Big brewers losing share of craft
Small independent brewers could soon overtake Lion and CUB’s share of ‘craft beer’, an unprecedented occurrence for any beer market segment in recent history, according to Stone & Wood co-founder Jamie Cook.
Cook told Radio Brews News that the growth of independents is outstripping the two big brewers in the 6.5 per cent of the beer market considered to be ‘craft’.
“The two big guys are actually struggling to hold share… if the trend continues in the next six months you will see, as a compilation, small independent brewers actually being bigger than one of the two big brewers,” he said.
“And that’s the first time ever, in… say the last 30 years of Australian beer, that one of the two big brewers haven’t been number one or number two in a category.I think that must be a worrying sign for the big guys,” said Cook.
He said the recent Megabrew merger had not solved any of the “core problems” the big brewers are facing.
“Their brands are in decline, the drinkers aren’t looking for those things that they’re offering. And they don’t have or can’t create the things the drinkers are looking for,” he said.
Cook said small independent brewers now have a beer market share of just over three per cent, up from half a percentile five years ago.
“The conscious consumers are out there looking for the small independent brewers, and that’s certainly what’s [been] driving that growth over the last five years,” he said.
Big brewers’ conundrum
All three Stone & Wood founders were formerly CUB employees and Cook said their experience relaunching Matilda Bay in 2003 illustrated the contradiction craft beer posesfor multinationals.
“We did it on our own terms… we needed some distance from the larger beast, if you like, and ability to create and develop things,” he said.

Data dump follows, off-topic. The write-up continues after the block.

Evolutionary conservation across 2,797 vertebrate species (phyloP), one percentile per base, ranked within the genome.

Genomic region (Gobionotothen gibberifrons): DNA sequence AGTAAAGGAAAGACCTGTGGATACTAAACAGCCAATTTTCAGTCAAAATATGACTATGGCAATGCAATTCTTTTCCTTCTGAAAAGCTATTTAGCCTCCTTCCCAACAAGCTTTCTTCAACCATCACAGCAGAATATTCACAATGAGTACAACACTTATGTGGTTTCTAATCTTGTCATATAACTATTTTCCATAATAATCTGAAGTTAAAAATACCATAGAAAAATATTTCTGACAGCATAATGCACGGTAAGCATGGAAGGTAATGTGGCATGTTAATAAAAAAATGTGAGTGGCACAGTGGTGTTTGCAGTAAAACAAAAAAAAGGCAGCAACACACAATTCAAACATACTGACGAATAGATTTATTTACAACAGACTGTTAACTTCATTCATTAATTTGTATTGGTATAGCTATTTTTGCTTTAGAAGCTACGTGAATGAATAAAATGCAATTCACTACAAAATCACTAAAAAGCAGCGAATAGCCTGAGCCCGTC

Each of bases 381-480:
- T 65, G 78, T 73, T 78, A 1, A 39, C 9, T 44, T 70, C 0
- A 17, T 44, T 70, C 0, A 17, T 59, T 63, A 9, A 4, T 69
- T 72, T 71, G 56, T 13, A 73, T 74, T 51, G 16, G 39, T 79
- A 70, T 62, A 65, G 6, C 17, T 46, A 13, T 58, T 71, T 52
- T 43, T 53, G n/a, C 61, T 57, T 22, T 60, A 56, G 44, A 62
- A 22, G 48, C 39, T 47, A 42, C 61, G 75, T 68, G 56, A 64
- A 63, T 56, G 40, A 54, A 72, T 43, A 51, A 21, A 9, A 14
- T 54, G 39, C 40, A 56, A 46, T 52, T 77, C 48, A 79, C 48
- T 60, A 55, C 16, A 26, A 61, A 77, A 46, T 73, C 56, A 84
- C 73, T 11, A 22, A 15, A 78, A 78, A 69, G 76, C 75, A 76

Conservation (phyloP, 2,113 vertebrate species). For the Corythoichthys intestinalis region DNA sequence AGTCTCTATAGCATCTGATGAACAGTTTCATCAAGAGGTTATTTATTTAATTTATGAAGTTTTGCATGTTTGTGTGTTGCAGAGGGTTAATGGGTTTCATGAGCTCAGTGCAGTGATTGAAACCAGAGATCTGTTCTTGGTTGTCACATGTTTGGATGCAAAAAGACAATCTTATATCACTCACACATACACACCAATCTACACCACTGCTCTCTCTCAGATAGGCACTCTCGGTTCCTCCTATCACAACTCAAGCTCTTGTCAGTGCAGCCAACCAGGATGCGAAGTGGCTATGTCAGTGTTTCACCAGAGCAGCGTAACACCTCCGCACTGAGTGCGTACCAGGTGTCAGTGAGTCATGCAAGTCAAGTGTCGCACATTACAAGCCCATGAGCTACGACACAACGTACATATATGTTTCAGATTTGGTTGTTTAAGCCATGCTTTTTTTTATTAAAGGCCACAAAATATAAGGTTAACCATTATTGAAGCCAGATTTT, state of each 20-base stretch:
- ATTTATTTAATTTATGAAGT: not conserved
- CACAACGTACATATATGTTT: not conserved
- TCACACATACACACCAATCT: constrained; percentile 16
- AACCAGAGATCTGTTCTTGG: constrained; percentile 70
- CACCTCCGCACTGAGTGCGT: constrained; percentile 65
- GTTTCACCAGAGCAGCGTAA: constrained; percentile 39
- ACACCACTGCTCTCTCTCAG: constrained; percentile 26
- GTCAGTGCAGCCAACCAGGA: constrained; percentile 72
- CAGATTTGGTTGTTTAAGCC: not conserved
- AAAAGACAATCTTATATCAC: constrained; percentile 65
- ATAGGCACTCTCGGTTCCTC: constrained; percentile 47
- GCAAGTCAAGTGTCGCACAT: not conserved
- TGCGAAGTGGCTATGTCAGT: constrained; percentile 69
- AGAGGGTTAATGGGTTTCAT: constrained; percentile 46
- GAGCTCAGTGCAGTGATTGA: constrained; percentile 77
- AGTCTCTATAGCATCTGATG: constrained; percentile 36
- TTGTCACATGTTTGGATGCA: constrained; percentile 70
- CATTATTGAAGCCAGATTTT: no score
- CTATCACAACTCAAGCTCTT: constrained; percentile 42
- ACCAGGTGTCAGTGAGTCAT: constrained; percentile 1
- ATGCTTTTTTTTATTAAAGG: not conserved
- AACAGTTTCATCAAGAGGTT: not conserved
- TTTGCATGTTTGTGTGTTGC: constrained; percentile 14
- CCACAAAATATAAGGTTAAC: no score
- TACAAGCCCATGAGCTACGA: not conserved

“Within 18 months, we’d overtaken Squires and Creatures. [But] we knew from the moment that we started on that exercise, once we started to become successful the empire would close in on us, because people would see that success and want to have their fingerprints all over it.
“And that’s pretty much what happened… over time, the big guys in corporate-land kind of helped themselves and started to pick at it and morph it and change it.
“I think it’s very hard for big businesses to try and play that game, and I think that’s a bit of an echo in terms of where the market [currently] is.
“The big guys are just in the wrong place at the moment for where the drinkers are heading. And they don’t have, or they can’t create what a lot more drinkers these days are looking for,” said Cook.
Cook said the jury is out on whether the big brewers can re-engage consumers by nurturing their own smaller, regional breweries, as Lion has done recently with Eumundi and Byron Bay.
“Whether they can pull it off is yet to be seen. But it comes back to that famous little catch cry… it’s a bit of a ‘corporate combover’.
“You can try and be regional but if, at the end of the day, your sole purpose as a business in Australia is to report profits, return profits back to your overseas shareholder, then that’s going in a different direction to trying to be a small local brewer that supports its local market,” he said.
Episode 114 of Radio Brews News is available to download here.